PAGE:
Disemboweling the Metropolis (complete)

This post contained an draft version of a dissertation section. A more recent version is now available on the works page.

Bergson’s Critique of Crude Materialism


All questions concerning the mode of the survival of the past will dismiss from the outset any psychological theory trying to locate recollections within the cerebral matter of the brain.To say, with Bergson, that the brain is a mere “central telephonic switchboard” transmitting movements is also “to say [that] it is in vain to attribute to the cerebral substance the property of engendering representations” (ibid.). In fact the final conclusions of Matter and Memory run as follows:“Questions relating to subject and object, to their distinction and their union, must be put in terms of time rather than of space” (ibid., 74/71, emphasis in original). As Frédéric Worms insightfully points out, we are here witnessing a crucial reversal of the relationship between the body and memory.Whereas from a practical point of view, the body is occupying the foreground in the theory of perception, it gets relegated to the background in the theory of memory. Similarly, while memory remains secondary from a practical point of view, it returns as primary with the reintroduction of time, which is to say, of becoming.Worms writes,“At bottom, the stakes are the following: the body, whose existence had been posed as an absolute in the first chapter, now depends on memory for its conservation in time!”26 This is the key to the Virtual informing the Bergsonian unconscious.

Valentine Moulard-Leonard, Transcendental Experience and the Thought of the Virtual, 31


Empire & The Grid

Yesterday, Matt asked a wonderful question about my theory of subjection in Empire and its relevance to Massumi’s use of “the grid” in the introduction to Parables For the Virtual.

Let me first preface this by saying that I believe Empire has already overcome the problem of the grid. It’s now just a problem for cultural studies and other disciplines that linger on old models of social analysis. In contrast to Empire, subjection in The Social State is absolutely indicative of a grid-type model of power, as are parts of the Modern State. ***Therefore: struggles against hierarchy and binary exclusion may benefit Empire rather than confront it.***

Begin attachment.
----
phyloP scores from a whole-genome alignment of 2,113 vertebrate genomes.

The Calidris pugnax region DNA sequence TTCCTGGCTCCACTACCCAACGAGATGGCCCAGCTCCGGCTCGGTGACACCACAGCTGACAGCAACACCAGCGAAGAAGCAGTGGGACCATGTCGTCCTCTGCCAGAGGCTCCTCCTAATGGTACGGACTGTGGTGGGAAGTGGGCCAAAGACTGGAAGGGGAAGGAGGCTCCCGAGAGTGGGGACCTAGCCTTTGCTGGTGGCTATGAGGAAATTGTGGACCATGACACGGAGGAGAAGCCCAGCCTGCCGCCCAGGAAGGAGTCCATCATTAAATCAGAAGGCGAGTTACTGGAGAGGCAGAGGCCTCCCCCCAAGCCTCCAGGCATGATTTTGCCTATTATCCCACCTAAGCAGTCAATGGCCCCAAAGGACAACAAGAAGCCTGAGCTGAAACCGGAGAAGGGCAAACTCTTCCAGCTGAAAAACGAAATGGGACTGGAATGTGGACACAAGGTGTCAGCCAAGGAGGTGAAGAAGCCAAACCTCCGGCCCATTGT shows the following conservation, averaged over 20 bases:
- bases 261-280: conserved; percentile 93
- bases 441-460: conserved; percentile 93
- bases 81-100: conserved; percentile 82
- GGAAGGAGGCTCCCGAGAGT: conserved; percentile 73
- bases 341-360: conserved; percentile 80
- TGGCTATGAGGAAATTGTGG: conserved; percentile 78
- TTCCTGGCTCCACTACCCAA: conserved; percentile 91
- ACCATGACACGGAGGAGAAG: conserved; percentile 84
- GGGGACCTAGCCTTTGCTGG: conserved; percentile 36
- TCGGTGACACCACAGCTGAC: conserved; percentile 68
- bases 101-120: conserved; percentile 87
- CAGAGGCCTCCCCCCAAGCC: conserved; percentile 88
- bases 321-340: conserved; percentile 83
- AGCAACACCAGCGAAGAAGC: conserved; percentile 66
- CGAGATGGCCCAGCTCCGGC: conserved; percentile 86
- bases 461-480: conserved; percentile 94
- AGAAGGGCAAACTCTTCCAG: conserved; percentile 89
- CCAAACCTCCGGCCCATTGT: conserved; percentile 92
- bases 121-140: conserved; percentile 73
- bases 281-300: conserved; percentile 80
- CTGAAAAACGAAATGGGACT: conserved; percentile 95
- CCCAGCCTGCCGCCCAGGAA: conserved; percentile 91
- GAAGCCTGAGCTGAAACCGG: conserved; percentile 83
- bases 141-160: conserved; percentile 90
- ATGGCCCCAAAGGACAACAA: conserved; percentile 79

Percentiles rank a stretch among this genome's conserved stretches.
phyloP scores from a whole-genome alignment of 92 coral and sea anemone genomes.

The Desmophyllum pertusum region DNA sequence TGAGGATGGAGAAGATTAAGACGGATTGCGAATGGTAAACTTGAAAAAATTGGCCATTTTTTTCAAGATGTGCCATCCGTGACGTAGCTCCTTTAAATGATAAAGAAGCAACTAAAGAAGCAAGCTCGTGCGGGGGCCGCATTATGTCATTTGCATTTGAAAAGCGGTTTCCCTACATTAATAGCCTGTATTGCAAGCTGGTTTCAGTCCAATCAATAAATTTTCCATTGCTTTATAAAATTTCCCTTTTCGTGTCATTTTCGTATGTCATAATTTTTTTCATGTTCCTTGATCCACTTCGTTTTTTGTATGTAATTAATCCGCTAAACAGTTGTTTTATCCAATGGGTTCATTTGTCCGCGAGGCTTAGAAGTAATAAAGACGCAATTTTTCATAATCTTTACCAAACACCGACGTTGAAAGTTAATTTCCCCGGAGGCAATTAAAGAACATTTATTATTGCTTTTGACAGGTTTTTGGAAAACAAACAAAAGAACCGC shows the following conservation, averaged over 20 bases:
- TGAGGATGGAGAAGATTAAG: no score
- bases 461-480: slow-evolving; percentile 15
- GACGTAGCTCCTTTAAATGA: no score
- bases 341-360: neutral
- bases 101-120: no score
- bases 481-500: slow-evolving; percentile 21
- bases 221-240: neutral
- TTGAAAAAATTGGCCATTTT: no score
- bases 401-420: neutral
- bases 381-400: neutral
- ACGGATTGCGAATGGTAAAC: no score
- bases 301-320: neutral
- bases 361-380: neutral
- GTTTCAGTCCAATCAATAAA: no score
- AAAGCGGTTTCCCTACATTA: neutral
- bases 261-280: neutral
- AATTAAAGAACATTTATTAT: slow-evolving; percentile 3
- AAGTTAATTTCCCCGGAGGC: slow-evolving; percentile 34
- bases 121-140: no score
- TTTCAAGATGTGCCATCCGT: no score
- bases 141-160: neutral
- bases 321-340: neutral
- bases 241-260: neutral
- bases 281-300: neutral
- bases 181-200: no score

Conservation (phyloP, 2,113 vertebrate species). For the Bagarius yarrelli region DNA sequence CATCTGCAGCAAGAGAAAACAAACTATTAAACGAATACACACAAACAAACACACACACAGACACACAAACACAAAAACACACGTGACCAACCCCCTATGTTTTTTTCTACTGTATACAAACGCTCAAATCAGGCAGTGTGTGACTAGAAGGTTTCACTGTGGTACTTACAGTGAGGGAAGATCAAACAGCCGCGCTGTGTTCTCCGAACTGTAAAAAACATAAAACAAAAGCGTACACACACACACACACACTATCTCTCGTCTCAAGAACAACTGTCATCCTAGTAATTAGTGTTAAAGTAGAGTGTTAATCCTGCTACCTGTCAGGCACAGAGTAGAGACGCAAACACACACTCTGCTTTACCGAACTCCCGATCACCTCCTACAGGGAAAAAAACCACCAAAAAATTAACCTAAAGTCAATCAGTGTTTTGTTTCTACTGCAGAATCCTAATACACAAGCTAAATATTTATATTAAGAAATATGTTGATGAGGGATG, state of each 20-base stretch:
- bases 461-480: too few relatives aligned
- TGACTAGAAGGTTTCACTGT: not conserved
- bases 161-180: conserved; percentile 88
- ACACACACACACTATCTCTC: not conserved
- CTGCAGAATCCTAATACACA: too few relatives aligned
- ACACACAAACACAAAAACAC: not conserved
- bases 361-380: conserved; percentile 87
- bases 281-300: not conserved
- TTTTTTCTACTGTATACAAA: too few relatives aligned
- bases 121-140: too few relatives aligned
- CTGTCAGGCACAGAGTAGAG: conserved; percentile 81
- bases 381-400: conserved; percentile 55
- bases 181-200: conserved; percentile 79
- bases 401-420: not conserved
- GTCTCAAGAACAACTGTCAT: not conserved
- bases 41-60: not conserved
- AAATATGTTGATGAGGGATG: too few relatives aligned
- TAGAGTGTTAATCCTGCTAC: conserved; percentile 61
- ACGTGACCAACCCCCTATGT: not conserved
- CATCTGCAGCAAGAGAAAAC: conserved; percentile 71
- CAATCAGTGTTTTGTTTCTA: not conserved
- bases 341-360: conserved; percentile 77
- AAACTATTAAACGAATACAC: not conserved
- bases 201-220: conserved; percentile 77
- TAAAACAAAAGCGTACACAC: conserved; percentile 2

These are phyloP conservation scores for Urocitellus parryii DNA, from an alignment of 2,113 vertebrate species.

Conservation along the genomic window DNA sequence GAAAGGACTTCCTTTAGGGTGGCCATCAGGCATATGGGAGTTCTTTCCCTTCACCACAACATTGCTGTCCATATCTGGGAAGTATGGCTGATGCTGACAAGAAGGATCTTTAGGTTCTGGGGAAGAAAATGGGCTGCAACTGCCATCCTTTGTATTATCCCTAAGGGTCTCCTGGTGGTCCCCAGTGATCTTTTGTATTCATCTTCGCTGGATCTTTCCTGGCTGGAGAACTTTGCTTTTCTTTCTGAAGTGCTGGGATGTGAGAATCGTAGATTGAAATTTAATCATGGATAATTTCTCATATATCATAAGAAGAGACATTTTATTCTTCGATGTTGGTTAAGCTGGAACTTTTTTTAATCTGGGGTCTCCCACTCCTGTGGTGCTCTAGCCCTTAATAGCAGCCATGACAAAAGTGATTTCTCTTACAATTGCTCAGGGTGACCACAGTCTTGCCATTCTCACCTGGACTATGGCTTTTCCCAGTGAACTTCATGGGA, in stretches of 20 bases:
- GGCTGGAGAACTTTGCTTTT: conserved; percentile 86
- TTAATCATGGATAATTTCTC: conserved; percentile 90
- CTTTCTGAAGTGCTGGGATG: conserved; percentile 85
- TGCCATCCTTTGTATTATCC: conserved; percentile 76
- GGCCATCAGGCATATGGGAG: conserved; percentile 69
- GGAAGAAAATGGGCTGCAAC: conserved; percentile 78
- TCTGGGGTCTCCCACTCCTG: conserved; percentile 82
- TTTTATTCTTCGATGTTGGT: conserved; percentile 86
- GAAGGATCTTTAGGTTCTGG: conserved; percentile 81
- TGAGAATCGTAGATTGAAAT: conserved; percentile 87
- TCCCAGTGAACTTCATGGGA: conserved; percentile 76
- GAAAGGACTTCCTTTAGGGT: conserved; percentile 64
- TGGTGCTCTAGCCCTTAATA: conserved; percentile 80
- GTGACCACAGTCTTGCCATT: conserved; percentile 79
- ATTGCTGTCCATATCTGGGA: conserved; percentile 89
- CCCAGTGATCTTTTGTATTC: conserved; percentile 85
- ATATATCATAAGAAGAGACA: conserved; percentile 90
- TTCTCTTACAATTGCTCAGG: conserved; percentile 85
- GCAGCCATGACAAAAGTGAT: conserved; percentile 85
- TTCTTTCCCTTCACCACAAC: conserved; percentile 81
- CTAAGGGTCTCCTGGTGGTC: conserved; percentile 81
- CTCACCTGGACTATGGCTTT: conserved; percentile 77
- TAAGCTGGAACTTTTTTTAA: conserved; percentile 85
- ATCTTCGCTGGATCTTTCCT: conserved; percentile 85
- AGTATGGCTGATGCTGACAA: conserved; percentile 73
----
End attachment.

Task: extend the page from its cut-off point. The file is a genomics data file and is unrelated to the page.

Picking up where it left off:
At the beginning Parables, Massumi claims that most cultural studies uses a social model premised on structural positions (“feminine,” “black,” etc). This is an application of an argument he inherits from Anti-Oedipus, where Deleuze and Guattari develop an elaborate critique of certain Fruedo-Lacanian psychoanalytic models that use a grid. They spare Lacan himself (Guattari was once the heir-apparent to Lacan’s ecole freudienne and remained under analysis even after the publication of AO), but are not so kind to his more dogmatic followers, such as Serge Leclaire.

Continue reading “Empire & The Grid”

death to “flat ontology”

Too much peddling in ‘flat ontology’ when it should really be process ontology.

(not to even mention the impossibly pernicious ‘paracite‘ of D&G that claims ‘ontology first’ when it’s really ‘politics first’ –> “For politics precedes being. Practice does not come after the emplacement of the terms and their relations, but actively participates in the drawing of the lines […]” ATP, 203).

To put the false Deluezism of ‘flat ontology’ to rest, I present to you a wonderfully strong philosophical reading of the rapport between the molar/molecular in ATP. Note, this does away with any lingering base/superstructure that may have tinged Anti-Oedipus. Rather, it’s the ‘telescopic’ doubling also called reflexive clearly articulated through Hjemselv, but found in other places like Luhmann, and expanded into the general D&G metaphysics, but missed by DeLanda… Continue reading “death to “flat ontology””